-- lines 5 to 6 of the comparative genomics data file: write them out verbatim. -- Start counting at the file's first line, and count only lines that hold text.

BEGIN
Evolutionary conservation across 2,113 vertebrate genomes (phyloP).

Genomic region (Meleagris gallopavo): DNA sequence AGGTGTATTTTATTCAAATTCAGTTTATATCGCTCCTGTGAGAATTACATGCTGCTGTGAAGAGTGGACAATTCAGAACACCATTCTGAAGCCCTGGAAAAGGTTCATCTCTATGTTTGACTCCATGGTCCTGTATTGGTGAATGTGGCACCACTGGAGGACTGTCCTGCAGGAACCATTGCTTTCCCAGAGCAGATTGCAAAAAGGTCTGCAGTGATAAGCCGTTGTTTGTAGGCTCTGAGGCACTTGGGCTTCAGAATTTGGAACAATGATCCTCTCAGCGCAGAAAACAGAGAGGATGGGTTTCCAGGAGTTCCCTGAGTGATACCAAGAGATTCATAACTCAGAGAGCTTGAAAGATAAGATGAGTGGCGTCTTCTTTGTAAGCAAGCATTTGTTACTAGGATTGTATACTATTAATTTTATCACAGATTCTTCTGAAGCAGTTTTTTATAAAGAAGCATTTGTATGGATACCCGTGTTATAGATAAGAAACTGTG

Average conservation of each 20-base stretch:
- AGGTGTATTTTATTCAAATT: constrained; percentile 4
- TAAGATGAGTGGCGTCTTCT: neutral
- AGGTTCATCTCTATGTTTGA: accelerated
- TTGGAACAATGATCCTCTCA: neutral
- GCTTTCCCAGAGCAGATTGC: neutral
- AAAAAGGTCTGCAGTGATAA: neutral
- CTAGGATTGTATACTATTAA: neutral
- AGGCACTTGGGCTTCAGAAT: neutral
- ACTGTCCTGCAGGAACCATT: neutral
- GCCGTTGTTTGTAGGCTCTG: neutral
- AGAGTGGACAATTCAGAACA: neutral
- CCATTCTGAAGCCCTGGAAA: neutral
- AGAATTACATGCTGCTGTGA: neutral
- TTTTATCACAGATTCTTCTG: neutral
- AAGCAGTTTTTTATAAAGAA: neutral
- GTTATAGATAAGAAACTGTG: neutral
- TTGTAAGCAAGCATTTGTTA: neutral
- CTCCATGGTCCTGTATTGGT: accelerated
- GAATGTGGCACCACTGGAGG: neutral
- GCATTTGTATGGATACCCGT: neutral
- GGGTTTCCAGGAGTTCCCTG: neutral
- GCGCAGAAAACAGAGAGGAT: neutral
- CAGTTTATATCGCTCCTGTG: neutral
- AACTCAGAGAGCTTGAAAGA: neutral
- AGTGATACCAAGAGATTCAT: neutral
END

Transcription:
- TAAGATGAGTGGCGTCTTCT: neutral
- AGGTTCATCTCTATGTTTGA: accelerated